Judges, Michael McDowell and mandatory sentencing
Michael McDowell's robust criticism of judges is healthy and as an art-form should be welcomed. There is nothing inappropriate with a politician, even a Minister for Justice, criticising judges, even when, as in this instance, he is wrong. He is entitled to have a “go” at judges and there is nothing in what is known as the “separation of powers” which should in any way inhibit him. Michael McDowell is as entitled to criticise judges as the rest of us and the forthright manner in which he has done this is refreshing.
An issue on which the recent controversy has arisen has been in relation to the Criminal Justice Act 1999 which, provides for the imposition of a minimum mandatory sentence on conviction for possession of drugs for the purpose or sale to the value of €12,700 or more of 10 years imprisonment. But the Act goes on to state that this mandatory minimum sentence shall not apply “where the court is satisfied that there are exceptional and specific circumstances relating to the offence, or the person convicted of the offence, which would make a sentence of not less than 10 years imprisonment unjust in all the circumstances”.
In the event the courts have regularly refused to impose the minimum mandatory sentence, availing of the “exceptional and specific circumstances relating to the offence” clause. In the main, in exercising this discretion, the judges have taken into account specific and exceptional circumstances in particular cases, such as the minor role played by an accused in a particular drug transaction.
And this is what has made Michael McDowell unhappy: that in so exercising their discretion the courts have gone beyond the “exceptional”.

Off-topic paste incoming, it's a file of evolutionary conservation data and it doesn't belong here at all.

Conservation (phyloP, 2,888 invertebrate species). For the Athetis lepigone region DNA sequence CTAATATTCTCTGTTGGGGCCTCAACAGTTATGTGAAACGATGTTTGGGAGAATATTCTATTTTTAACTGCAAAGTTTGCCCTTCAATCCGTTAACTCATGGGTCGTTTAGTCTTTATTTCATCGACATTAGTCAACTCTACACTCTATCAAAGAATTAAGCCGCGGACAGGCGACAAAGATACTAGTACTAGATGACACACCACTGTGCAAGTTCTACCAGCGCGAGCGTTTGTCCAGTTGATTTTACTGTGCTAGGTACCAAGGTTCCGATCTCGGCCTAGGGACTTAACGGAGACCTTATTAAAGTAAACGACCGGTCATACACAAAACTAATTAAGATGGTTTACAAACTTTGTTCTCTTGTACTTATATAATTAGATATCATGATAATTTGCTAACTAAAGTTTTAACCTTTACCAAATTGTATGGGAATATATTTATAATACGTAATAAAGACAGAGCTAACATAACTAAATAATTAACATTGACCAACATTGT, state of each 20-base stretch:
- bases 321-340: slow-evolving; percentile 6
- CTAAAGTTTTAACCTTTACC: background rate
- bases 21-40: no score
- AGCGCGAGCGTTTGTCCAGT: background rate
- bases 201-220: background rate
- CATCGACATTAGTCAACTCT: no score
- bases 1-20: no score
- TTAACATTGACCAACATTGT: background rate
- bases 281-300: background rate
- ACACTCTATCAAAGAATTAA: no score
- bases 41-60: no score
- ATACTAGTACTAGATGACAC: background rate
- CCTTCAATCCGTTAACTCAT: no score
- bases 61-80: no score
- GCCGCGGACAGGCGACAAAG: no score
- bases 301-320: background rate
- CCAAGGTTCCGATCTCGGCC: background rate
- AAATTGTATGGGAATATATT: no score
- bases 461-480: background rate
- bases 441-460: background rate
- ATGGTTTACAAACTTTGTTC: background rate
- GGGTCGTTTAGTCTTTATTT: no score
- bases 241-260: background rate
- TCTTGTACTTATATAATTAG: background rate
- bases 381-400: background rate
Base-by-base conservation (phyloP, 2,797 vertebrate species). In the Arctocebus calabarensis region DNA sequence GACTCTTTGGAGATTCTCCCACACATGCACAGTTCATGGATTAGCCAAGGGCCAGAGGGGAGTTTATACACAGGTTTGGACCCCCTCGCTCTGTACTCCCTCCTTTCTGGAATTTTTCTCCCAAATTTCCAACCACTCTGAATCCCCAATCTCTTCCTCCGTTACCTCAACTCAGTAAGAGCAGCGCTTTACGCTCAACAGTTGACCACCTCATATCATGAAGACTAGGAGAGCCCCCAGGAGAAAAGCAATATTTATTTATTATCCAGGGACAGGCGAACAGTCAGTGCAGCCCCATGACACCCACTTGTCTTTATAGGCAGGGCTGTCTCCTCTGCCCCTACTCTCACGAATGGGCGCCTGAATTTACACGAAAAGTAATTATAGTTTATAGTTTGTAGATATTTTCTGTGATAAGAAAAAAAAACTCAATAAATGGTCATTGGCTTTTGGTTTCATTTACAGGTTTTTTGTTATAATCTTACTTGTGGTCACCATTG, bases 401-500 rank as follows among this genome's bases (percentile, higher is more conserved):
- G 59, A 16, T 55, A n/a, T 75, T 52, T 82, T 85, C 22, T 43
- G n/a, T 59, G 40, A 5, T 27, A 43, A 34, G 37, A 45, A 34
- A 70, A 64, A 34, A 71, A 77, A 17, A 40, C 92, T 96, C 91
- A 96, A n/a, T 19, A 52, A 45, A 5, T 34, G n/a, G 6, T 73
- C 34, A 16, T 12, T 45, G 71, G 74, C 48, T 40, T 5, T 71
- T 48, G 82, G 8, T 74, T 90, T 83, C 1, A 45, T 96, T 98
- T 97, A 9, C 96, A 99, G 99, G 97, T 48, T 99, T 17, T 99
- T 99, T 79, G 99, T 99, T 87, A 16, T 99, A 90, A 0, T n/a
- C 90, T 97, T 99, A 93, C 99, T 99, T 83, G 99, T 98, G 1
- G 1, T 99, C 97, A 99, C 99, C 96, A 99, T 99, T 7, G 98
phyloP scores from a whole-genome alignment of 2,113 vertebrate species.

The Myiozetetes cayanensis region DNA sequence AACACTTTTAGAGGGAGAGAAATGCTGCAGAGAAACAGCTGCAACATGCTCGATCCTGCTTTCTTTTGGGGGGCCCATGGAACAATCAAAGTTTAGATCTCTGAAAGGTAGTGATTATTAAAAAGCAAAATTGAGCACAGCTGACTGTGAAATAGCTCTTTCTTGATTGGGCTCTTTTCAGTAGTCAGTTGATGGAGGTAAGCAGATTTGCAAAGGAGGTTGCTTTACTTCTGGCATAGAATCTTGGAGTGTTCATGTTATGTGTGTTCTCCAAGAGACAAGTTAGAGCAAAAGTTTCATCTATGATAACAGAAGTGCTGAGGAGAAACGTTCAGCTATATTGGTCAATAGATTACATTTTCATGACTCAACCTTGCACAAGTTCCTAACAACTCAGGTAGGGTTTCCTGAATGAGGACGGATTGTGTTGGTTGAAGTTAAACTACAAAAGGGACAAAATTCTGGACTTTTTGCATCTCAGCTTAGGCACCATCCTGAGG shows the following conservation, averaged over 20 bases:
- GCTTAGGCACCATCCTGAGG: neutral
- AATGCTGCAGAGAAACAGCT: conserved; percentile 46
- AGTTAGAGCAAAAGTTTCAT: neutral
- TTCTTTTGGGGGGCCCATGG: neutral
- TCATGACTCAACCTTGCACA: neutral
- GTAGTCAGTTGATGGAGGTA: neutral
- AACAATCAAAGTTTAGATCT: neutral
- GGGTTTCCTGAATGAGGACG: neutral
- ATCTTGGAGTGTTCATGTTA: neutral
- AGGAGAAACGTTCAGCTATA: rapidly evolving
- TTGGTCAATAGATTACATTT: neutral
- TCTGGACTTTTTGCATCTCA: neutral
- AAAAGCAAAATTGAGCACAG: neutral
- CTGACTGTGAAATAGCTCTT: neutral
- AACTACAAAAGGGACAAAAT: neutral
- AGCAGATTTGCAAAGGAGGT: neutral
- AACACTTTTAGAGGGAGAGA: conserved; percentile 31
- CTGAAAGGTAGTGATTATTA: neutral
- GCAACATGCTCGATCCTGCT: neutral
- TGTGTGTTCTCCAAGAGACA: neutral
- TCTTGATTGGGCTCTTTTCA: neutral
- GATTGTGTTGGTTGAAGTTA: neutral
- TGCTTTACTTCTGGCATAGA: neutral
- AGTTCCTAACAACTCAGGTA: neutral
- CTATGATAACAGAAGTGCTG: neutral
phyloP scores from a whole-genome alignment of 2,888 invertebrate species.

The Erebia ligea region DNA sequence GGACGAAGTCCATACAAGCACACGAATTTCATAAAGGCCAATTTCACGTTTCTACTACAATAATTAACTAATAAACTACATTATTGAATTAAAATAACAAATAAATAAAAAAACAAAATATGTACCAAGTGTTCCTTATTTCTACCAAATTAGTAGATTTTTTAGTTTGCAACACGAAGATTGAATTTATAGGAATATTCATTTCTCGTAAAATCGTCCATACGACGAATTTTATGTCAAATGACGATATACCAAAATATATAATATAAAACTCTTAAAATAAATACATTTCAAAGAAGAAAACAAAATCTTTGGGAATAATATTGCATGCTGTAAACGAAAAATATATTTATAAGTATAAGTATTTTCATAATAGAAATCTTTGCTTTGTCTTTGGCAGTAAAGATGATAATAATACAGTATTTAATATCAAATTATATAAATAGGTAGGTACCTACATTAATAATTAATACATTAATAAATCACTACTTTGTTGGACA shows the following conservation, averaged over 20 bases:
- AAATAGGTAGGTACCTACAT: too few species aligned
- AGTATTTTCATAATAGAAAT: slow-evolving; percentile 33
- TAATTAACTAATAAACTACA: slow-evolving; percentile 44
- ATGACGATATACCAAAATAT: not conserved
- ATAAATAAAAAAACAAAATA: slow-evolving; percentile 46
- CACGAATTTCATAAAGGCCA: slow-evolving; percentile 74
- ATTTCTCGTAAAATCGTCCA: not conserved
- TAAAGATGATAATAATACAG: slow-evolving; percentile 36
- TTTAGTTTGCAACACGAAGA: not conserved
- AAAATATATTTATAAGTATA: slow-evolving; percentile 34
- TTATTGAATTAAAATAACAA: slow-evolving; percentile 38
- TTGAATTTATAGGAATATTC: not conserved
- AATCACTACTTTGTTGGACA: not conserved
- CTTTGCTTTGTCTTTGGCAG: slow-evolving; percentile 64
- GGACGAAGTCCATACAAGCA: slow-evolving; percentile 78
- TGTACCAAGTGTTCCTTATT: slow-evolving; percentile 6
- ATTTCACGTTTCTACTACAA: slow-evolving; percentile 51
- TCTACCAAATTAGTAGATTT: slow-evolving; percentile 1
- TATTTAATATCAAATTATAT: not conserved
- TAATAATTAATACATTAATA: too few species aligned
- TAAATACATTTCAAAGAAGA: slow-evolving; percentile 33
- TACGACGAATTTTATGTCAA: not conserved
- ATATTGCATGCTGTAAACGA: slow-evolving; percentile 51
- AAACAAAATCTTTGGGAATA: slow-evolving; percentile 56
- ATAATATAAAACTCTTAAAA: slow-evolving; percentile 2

But in a speech delivered on “Sentencing in Ireland" on 28 February 2004, Michael McDowell betrayed an anxiety about mandatory sentencing. He referred to the presumed constitutionality of the 1999 Act until set aside by the Supreme Court – why would he raise this at all if he didn't think this was relevant? He said: “While mandatory sentencing gives a very clear signal as to the abhorrence with which we, as society, view certain criminal acts, I believe that such approaches must be exceptional and I would not advocate a more liberal use of statutory minimum sentences. I believe only the Courts are in the position to see just what is the proper sentence. They alone can take all the circumstances in a particular case into account and seek to ensure that the scales of justice are being properly balanced.”
If he believes that “only” the courts are in a position to see just what the proper sentence is in a particular case, why is he so annoyed that the courts do just that: determine what the proper sentence is in particular cases?
He went on to acknowledge that in a report of a working group chaired by a Supreme Court judge, Niall Fennelly, it was noted that sentencing guidelines run the risk of interfering with the judicial discretion of judges. In other words run the risk of being unconstitutional. He said he would generally concur with this reasoning.
So what is he on about now?
And on the issue of bail, he has distorted the significance of the 1996 constitutional amendment on bail. That merely allowed judges to take into account the likelihood of an accused person committing crimes while on bail, in deciding on whether to grant bail. It did not require judges to refuse bail to those gardaí said were likely to commit further crimes.
Michael McDowell knows that the recent crime panic is just that and he knows that reflexive legislative responses to all such panics are likely improperly to erode civil liberties and/or to prove merely cosmetic.
It's a pity he has not the political courage to argue unpopular causes.